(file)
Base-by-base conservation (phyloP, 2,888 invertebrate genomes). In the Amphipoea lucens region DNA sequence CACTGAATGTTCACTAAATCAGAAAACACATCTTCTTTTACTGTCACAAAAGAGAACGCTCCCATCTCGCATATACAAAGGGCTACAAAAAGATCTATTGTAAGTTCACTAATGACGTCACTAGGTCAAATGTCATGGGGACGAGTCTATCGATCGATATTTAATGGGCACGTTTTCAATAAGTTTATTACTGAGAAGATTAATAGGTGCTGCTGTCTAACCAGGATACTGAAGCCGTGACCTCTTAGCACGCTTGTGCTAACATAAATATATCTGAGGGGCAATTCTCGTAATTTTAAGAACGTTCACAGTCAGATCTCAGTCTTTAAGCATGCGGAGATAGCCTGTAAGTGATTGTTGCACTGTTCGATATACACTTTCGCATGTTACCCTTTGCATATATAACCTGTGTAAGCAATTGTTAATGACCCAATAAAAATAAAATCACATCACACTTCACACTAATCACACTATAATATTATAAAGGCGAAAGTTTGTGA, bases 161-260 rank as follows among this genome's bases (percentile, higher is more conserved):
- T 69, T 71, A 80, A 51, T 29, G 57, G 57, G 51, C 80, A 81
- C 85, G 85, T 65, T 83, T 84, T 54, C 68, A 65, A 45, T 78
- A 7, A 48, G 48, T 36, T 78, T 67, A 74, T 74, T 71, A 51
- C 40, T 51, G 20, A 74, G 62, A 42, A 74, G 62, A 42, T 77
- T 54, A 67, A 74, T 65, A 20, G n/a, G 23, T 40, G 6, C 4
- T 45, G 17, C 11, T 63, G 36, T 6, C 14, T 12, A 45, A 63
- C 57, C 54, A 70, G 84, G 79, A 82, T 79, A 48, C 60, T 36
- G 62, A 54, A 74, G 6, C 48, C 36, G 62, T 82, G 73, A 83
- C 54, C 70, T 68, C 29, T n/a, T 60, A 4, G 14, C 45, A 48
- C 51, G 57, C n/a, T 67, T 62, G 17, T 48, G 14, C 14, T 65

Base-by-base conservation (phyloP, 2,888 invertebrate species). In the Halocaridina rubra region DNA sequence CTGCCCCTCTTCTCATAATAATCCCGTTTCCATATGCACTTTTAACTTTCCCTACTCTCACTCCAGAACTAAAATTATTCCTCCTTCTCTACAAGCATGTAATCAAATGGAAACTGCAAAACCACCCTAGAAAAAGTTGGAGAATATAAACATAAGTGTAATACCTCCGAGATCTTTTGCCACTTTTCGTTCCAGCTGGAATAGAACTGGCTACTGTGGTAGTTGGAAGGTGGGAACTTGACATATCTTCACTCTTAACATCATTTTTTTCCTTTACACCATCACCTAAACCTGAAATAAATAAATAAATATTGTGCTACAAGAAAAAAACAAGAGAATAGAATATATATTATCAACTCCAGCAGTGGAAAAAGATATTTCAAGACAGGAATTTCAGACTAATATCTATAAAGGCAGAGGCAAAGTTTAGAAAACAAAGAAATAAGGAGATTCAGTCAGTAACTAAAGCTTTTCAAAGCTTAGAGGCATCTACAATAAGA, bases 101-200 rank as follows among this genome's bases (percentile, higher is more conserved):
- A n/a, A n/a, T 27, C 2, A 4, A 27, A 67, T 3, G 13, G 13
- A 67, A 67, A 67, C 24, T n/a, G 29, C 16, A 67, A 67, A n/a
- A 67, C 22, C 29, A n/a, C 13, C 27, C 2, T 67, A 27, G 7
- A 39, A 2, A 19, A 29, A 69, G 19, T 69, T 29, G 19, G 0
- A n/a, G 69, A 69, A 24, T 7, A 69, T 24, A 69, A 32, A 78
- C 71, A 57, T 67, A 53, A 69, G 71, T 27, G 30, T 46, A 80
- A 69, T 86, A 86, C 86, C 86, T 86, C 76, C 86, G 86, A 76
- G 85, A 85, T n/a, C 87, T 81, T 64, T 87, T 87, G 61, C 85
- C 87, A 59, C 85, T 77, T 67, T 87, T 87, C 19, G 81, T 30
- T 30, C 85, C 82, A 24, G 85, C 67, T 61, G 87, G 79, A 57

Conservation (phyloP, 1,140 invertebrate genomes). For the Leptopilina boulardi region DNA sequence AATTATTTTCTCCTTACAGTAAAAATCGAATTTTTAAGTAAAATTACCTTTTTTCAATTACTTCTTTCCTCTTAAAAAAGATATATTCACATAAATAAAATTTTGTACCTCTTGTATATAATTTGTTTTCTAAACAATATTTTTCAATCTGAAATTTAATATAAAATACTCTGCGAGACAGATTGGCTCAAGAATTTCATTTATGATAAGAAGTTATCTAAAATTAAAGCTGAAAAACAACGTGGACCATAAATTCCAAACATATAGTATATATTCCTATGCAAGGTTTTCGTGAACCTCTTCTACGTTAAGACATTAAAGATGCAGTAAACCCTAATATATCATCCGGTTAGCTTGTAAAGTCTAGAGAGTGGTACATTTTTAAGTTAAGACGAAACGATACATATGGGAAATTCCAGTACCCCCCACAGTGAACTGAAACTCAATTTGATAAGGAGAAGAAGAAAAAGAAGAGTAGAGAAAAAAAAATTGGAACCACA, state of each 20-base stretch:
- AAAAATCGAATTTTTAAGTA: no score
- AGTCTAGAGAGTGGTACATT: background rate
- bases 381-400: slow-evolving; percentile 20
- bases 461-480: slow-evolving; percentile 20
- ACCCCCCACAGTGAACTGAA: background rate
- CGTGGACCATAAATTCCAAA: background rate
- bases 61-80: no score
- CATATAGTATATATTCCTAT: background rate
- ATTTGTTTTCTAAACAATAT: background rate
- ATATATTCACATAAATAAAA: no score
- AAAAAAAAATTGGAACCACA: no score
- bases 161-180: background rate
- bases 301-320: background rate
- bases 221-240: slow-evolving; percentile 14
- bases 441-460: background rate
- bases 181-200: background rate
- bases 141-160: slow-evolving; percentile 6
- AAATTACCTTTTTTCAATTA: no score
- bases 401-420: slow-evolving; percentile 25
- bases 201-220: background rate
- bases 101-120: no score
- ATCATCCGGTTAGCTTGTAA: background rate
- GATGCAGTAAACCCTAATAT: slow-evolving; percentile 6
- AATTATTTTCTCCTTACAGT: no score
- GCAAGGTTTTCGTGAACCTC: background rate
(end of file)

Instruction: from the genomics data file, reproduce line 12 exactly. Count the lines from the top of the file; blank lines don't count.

Base-by-base conservation (phyloP, 2,888 invertebrate species). In the Halocaridina rubra region DNA sequence CTGCCCCTCTTCTCATAATAATCCCGTTTCCATATGCACTTTTAACTTTCCCTACTCTCACTCCAGAACTAAAATTATTCCTCCTTCTCTACAAGCATGTAATCAAATGGAAACTGCAAAACCACCCTAGAAAAAGTTGGAGAATATAAACATAAGTGTAATACCTCCGAGATCTTTTGCCACTTTTCGTTCCAGCTGGAATAGAACTGGCTACTGTGGTAGTTGGAAGGTGGGAACTTGACATATCTTCACTCTTAACATCATTTTTTTCCTTTACACCATCACCTAAACCTGAAATAAATAAATAAATATTGTGCTACAAGAAAAAAACAAGAGAATAGAATATATATTATCAACTCCAGCAGTGGAAAAAGATATTTCAAGACAGGAATTTCAGACTAATATCTATAAAGGCAGAGGCAAAGTTTAGAAAACAAAGAAATAAGGAGATTCAGTCAGTAACTAAAGCTTTTCAAAGCTTAGAGGCATCTACAATAAGA, bases 101-200 rank as follows among this genome's bases (percentile, higher is more conserved):